Kuster said the allowance of these spaces is a recent development and the improvement of bringing different voices into the law school has made a difference in the amount of students who advocate for those kinds of spaces.

“A big part of the problem is that people don’t understand a) the differences between youth and adults in this context and b) since all this is closed to the public, people don’t actually know what happens in the juvenile system,” Kuster said.

Hamilton said this is not necessarily just a legal issue, but it extends to multiple facets, meaning people outside the law school also have a connection to this in some way.

Michael Harrell is a second-year student who also attended Henning’s lecture. While he said he knew a lot of what Henning talked about, it was alarming to see the statistics.

“If you don’t experience these things, I think just being in the conversation, even if you don’t have anything to say, just being there experiencing it for yourself, you will pick up something new and you will learn about your neighbor,” Harrell said.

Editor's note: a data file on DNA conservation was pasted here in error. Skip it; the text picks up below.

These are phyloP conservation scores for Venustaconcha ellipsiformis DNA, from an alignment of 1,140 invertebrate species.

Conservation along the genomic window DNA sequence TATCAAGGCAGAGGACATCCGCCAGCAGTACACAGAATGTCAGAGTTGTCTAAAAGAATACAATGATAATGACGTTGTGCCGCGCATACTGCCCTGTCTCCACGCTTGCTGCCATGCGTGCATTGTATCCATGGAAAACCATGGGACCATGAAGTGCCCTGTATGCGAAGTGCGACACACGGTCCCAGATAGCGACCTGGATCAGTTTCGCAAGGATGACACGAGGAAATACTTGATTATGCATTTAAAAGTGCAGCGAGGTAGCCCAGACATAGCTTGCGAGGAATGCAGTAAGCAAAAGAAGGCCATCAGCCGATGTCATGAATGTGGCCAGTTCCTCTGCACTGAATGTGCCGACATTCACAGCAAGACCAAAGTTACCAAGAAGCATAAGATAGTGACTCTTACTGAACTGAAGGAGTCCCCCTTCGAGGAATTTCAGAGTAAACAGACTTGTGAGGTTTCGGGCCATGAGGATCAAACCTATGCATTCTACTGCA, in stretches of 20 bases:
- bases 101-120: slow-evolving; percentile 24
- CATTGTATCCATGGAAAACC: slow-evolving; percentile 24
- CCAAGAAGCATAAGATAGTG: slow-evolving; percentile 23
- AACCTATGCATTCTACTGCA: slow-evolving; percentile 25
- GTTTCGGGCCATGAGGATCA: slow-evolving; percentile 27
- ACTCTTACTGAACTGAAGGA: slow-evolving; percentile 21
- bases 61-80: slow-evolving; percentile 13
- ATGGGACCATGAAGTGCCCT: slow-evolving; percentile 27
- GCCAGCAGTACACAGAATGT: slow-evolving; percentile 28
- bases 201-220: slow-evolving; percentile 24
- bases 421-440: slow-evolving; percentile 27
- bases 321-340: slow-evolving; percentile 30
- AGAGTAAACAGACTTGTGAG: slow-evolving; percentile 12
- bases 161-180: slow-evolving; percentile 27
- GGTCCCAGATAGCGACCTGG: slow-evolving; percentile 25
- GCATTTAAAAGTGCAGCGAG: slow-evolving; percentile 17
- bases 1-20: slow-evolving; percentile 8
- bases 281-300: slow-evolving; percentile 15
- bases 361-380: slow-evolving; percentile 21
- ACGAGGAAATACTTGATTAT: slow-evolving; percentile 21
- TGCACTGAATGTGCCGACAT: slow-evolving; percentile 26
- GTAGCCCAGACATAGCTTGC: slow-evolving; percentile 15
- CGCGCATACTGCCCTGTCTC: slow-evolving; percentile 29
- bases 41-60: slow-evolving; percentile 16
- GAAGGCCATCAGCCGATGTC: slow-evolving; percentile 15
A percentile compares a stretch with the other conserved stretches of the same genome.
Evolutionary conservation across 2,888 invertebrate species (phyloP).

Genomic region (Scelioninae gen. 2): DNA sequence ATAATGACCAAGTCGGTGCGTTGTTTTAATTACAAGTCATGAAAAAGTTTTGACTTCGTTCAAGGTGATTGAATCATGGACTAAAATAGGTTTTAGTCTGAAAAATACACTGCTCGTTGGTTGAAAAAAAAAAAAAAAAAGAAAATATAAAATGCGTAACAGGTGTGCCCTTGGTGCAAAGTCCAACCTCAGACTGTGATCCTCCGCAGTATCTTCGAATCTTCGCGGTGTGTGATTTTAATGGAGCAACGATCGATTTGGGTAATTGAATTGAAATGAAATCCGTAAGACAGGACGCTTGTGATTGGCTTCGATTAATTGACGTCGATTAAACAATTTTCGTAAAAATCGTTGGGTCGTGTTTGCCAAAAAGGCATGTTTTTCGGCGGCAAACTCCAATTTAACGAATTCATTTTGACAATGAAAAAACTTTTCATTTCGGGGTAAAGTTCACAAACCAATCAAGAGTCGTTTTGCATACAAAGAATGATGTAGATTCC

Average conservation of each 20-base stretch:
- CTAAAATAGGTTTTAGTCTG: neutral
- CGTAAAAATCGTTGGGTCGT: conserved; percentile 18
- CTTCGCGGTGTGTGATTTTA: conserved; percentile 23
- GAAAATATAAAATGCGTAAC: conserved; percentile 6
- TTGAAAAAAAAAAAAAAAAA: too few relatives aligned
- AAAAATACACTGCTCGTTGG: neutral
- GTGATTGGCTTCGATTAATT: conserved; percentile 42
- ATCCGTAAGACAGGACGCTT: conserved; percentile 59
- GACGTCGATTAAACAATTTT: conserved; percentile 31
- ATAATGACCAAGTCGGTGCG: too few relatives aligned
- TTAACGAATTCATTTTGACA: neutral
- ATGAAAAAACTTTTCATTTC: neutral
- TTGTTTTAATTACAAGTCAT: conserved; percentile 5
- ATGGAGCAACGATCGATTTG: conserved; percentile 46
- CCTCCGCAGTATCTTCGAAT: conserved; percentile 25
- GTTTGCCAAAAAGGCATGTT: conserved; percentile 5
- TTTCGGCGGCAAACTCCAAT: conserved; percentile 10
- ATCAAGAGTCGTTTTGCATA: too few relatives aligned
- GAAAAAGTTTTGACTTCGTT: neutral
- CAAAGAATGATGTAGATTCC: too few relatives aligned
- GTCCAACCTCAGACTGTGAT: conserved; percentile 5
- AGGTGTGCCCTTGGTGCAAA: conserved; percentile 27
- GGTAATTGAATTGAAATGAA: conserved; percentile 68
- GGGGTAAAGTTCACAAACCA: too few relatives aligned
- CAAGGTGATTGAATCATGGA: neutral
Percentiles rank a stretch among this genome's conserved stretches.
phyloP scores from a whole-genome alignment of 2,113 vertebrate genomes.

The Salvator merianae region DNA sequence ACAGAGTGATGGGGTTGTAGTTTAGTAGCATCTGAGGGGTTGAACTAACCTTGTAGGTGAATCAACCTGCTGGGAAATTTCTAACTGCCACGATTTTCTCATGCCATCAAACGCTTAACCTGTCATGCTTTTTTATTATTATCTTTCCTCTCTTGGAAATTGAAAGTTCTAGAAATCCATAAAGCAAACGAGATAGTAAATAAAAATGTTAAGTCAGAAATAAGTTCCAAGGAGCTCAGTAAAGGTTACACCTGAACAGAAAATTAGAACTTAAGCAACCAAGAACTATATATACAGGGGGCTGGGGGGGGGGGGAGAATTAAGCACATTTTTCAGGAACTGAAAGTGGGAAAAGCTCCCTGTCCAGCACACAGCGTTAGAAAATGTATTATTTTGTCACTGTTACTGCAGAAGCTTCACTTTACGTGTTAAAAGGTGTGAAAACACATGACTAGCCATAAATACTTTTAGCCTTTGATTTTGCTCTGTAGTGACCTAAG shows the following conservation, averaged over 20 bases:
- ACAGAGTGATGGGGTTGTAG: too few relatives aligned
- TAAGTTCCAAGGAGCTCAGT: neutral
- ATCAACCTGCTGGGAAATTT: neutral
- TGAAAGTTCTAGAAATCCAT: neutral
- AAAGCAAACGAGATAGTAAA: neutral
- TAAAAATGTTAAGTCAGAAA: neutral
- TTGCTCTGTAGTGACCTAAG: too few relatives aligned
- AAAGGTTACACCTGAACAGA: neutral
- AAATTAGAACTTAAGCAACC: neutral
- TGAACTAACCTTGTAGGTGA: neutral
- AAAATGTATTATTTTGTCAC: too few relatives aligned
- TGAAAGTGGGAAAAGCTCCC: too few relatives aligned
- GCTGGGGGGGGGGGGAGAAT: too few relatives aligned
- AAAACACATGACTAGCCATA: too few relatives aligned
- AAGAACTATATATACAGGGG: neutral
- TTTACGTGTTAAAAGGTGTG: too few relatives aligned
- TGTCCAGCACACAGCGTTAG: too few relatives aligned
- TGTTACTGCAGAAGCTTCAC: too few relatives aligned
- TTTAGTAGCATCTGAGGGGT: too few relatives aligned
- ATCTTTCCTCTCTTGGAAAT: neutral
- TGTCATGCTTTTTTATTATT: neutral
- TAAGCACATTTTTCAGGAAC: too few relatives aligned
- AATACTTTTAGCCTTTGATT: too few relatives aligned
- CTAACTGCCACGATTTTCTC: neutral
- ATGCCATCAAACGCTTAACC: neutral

According to Harrell, there are some spaces on campus for Black students, but the University could push for more safe spaces for minorities or people who come from marginalized backgrounds.

“Being a student here, I feel like there are some spaces, like the Black Student Union, but I don’t feel like there’s enough spaces compared to our white counterparts,” Harrell said.

Henning said the takeaway message is to not embarrass or shame children or put them in jail if they make mistakes. It is more important to help them, redirect them and support them.

“Black and brown children are children too, and we have to let them be children,” Henning said.

This article has been updated.

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  • Thomas
    Dec 7, 2023 at 12:01 pm

    The delusion here is frankly unbelievable.